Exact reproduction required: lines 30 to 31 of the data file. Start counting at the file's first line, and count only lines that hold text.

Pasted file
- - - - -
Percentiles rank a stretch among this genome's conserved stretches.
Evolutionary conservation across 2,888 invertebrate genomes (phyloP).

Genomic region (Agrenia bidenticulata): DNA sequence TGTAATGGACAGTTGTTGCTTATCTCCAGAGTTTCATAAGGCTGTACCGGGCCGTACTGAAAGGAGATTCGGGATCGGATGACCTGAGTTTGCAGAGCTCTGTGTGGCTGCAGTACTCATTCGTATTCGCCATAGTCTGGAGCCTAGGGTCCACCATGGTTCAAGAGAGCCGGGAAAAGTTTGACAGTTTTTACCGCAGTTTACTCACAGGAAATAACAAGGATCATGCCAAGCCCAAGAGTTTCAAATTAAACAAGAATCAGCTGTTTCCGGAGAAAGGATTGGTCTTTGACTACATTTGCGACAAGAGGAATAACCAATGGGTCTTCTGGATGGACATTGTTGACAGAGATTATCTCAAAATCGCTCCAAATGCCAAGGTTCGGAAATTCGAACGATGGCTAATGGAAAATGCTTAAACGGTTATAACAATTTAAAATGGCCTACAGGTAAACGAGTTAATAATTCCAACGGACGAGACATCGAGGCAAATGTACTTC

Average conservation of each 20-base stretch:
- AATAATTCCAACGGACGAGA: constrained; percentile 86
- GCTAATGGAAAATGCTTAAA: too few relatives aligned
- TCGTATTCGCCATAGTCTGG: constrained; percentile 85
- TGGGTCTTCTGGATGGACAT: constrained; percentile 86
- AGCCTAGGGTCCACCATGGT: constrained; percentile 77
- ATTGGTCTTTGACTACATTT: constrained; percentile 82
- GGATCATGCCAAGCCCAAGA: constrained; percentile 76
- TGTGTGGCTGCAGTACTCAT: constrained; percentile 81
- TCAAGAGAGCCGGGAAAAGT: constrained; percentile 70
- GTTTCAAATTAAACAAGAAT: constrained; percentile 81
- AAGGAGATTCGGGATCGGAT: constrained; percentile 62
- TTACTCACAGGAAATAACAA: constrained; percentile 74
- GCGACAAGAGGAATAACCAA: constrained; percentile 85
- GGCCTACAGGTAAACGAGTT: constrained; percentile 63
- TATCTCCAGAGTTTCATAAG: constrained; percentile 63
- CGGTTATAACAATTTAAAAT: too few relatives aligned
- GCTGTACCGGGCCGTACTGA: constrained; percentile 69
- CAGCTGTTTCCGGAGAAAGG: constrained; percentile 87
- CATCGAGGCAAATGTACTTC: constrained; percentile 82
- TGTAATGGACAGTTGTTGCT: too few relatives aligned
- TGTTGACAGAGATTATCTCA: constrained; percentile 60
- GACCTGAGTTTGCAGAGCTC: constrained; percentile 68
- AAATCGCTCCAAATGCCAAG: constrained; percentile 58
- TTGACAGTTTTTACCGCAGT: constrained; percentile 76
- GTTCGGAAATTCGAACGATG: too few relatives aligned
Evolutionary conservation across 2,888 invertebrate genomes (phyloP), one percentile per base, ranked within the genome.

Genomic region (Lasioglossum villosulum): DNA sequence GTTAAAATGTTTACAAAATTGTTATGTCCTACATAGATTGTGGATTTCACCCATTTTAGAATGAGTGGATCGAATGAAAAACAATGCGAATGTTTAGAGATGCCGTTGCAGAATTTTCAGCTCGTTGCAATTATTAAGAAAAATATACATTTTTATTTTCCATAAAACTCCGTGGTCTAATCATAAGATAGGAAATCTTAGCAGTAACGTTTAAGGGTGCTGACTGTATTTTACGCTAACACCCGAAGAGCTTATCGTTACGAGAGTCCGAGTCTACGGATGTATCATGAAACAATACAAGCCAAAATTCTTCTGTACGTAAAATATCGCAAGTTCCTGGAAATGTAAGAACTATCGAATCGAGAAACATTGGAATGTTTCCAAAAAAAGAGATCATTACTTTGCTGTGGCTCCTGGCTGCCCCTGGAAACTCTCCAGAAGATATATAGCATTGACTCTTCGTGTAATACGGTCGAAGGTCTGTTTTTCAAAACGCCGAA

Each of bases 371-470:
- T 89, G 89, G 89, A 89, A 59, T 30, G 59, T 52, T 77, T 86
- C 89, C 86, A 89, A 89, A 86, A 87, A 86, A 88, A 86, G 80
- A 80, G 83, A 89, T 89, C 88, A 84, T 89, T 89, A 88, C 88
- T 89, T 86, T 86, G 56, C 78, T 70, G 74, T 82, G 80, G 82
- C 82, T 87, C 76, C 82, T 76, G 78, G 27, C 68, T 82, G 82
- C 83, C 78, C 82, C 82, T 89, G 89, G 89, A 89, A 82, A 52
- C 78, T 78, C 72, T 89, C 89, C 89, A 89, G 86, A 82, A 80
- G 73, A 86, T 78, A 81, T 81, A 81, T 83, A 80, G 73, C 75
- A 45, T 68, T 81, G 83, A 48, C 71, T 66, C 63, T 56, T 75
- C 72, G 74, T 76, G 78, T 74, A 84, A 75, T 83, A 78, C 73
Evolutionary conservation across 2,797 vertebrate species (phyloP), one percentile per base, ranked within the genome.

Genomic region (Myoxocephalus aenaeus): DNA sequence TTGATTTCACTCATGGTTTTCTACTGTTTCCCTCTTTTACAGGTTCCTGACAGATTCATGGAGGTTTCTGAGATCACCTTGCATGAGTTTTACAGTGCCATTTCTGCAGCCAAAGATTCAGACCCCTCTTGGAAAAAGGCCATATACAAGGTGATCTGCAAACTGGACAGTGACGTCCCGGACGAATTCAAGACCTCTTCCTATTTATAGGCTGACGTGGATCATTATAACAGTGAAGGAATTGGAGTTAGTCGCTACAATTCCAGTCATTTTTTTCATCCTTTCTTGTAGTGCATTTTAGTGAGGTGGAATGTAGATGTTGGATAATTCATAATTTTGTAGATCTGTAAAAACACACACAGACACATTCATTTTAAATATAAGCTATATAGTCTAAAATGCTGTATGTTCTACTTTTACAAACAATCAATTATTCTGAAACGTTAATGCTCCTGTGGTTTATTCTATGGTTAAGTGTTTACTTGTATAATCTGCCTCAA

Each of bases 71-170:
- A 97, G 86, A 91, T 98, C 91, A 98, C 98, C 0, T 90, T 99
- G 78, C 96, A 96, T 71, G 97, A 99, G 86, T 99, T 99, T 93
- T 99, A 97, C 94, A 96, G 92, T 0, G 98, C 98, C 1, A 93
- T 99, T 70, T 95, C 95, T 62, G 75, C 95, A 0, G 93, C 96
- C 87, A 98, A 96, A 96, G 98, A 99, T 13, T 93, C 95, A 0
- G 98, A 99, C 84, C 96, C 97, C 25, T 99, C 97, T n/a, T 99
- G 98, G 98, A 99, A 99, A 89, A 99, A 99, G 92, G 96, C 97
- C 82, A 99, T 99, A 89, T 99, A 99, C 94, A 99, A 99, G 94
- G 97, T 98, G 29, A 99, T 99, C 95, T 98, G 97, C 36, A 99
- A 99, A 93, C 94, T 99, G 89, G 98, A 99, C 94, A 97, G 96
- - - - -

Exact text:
Evolutionary conservation across 2,888 invertebrate genomes (phyloP), one percentile per base, ranked within the genome.

Genomic region (Lasioglossum villosulum): DNA sequence GTTAAAATGTTTACAAAATTGTTATGTCCTACATAGATTGTGGATTTCACCCATTTTAGAATGAGTGGATCGAATGAAAAACAATGCGAATGTTTAGAGATGCCGTTGCAGAATTTTCAGCTCGTTGCAATTATTAAGAAAAATATACATTTTTATTTTCCATAAAACTCCGTGGTCTAATCATAAGATAGGAAATCTTAGCAGTAACGTTTAAGGGTGCTGACTGTATTTTACGCTAACACCCGAAGAGCTTATCGTTACGAGAGTCCGAGTCTACGGATGTATCATGAAACAATACAAGCCAAAATTCTTCTGTACGTAAAATATCGCAAGTTCCTGGAAATGTAAGAACTATCGAATCGAGAAACATTGGAATGTTTCCAAAAAAAGAGATCATTACTTTGCTGTGGCTCCTGGCTGCCCCTGGAAACTCTCCAGAAGATATATAGCATTGACTCTTCGTGTAATACGGTCGAAGGTCTGTTTTTCAAAACGCCGAA